Saturday, February 06, 2016

WW-II airstrips may soon connect towns

The Niti Ayog has proposed a plan to connect smaller towns through feeder airports using the more than 150 British time airstrips lying idle all over the country. The infrastructure can be used for low cost airlines to operate from cities having no air connectivity now. The idea may find place in the forthcoming civil aviation policy, said Dr V K Saraswat, a Niti Ayog Member and former director general of Defence Research and Development Organisation (DRDO).
Saraswat was in the city to attend the Innovators Industries Entrepreneurs and Facilitators (IIEFA) conference organized by RSS' affiliated Vijnana Bharti. The three-day meet is aimed at bringing leading government research agencies and small and mid-sized industries together to share knowhow.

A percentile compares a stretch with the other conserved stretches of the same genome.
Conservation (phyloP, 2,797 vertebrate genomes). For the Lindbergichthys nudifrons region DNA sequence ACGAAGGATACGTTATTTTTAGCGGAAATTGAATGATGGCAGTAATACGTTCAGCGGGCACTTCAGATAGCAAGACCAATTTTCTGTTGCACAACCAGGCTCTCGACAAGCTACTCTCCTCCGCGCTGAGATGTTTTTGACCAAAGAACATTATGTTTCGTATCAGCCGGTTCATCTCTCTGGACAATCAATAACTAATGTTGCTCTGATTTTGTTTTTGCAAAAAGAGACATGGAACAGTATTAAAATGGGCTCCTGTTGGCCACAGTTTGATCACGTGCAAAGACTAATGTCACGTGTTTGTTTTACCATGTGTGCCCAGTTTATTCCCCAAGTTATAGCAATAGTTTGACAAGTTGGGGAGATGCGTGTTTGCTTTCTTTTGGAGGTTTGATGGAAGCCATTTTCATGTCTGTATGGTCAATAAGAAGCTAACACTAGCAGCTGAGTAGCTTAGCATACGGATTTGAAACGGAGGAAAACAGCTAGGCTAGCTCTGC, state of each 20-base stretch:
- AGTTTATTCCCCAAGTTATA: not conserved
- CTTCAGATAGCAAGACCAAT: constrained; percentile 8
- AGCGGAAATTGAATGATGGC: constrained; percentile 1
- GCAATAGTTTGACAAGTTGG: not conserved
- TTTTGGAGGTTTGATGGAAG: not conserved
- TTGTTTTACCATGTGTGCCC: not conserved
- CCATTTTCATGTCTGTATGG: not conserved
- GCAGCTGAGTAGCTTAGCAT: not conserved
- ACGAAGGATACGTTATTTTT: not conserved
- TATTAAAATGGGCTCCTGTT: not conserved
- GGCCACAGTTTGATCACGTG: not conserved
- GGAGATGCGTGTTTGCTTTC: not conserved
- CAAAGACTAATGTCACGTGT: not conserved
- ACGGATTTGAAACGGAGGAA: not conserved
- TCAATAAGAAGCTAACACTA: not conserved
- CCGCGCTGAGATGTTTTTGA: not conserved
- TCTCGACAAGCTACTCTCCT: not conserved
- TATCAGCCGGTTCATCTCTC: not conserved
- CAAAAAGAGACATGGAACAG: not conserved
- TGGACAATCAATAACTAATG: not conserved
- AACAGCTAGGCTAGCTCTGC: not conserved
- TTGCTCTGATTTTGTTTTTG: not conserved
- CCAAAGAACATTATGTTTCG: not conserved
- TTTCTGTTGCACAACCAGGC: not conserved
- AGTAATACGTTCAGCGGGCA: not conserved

"Even today air connectivity is mainly between two major cities. After reaching the nearest airport, the person has to again travel 8 to 10 hours to many smaller centres through road or rail. The distance can be bridged by feeder airports. Smaller turboprop aircraft can be a better option economically for such distances," he said. The idea was somewhat akin to what Captain Gopinath of Air Deccan had floated, said Saraswat.
The government would be playing a facilitator by creating a regulatory framework and infrastructure. Saraswat said private airlines were expected to come forward. There were more than 150 airstrips throughout the country identified by the government for this plan. These were built during the World War II and were lying unused. These could be used for setting up the feeder airports after necessary renovation, he said.
06/02/16 Shishir Arya/Times of India
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